Robert Hansen (RH) posted Jun 29, 2014 9:37 AM (http://mathforum.org/kb/message.jspa?messageID=9505869): > > On Jun 28, 2014, at 2:29 PM, GS Chandy > <firstname.lastname@example.org> wrote: > > > (GSC): Not true at all!! > > > > It used to be during the days when I was in school > > long ago; and for many years till quite recently) > > that the disciplines of 'choice' were engineering and > > medicine - that was because the 'best careers' > > (meaning best paid and/or most secure jobs) were > > perceived to be in engineering or in medicine. > > > > Things have changed quite considerably of late, and > > it's 'business management' that's the 'in thing' now, > > though the competition for seats in > > engineering/medicine is still pretty fierce. > > (RH): This came from team India. I?ll bring up your > comments when I meet with them next week. But even > from your reply it seems to still be pretty much the > case. I was wondering what your thoughts are on such > a system where the students (in effect) limit > themselves to so few options, knowing full well that > many will not succeed? > Your last sentence is factually incorrect (in regard to the number of options available). There is indeed a fair degree of choice here for our students. Check out, for instance, any of the 'career pages' that regularly run in our newspapers. Doubtless the range of choice is nothing like it is in the USA.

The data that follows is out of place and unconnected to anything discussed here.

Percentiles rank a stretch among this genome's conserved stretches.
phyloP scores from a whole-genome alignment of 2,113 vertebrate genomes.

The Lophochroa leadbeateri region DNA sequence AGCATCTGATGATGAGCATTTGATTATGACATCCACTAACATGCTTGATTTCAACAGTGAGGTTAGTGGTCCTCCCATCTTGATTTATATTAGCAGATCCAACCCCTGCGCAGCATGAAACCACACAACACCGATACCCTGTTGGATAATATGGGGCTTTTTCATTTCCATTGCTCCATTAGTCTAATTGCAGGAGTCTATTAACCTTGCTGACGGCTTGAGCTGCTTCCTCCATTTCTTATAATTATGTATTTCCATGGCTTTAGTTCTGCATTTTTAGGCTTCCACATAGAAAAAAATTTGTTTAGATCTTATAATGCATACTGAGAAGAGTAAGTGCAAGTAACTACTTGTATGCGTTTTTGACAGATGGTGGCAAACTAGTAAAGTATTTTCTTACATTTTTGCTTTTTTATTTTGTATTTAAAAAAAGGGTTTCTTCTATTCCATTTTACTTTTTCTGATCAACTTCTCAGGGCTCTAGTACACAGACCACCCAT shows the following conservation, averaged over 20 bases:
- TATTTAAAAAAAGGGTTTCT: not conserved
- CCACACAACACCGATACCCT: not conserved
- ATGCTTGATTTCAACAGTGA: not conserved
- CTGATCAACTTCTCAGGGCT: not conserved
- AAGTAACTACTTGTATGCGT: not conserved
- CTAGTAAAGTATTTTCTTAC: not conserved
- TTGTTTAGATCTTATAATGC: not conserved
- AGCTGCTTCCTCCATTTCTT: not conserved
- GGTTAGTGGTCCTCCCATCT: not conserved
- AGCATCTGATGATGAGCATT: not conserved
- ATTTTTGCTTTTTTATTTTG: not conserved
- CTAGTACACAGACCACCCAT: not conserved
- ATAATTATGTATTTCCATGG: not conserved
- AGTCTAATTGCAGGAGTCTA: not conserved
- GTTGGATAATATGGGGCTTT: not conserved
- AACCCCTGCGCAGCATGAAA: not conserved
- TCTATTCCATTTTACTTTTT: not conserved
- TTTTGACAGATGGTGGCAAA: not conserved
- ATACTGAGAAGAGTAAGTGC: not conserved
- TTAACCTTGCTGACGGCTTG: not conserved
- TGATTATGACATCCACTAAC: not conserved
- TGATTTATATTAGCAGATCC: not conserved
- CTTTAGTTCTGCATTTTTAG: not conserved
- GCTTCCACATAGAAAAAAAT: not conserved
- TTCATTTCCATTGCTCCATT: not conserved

A quite sizable number of the students do indeed 'succeed'. Of course, that success may well be measured rather differently from the way it is done in the USA.
However, given all of the above, my thoughts are approximately follows - qualifying this opinion with the statement that it's an issue requiring a study that I've not done:
A: Educational systems in India ====== Our 'educational systems' in India are significantly more incompetent and ineffective than are yours in the USA. We do need to change them quite radically. The problems confronted here are orders more complex and difficult than are the ones confronted in (/by) your educational systems in the USA - and, thus far, we've been making a greater hash of things here than you are in the USA.
I believe that we do have the abilities and the ideas to make the needed changes, but thus far we've not done that at all.
As noted in an earlier post of mine, we are, for various reasons, either:
a) highly imitative of the way things are done in the USA - or else:
b) we (some sections of us, at least) are highly antagonistic to the way things are done in the USA.
We have not yet learned how to sieve out the 'bad' from the 'good' and to take the benefit of the 'good'. Often, what we take up as 'good' is mere empty imitation, with little consideration to developing needed systems for our our own needs.
Probably because we've not yet learned how to handle our societal problems 'systemically', which is the only way, I claim, that real change will ever occur.
But I'm hopeful that things may change, to some degree at least, quite soon.
B: A minor contradiction in your ideas: ====== I do also wonder how come you are so interested in my thoughts though you were very recently demanding that I should be banned from this list for committing just the cardinal 'sin' of expressing these very thoughts.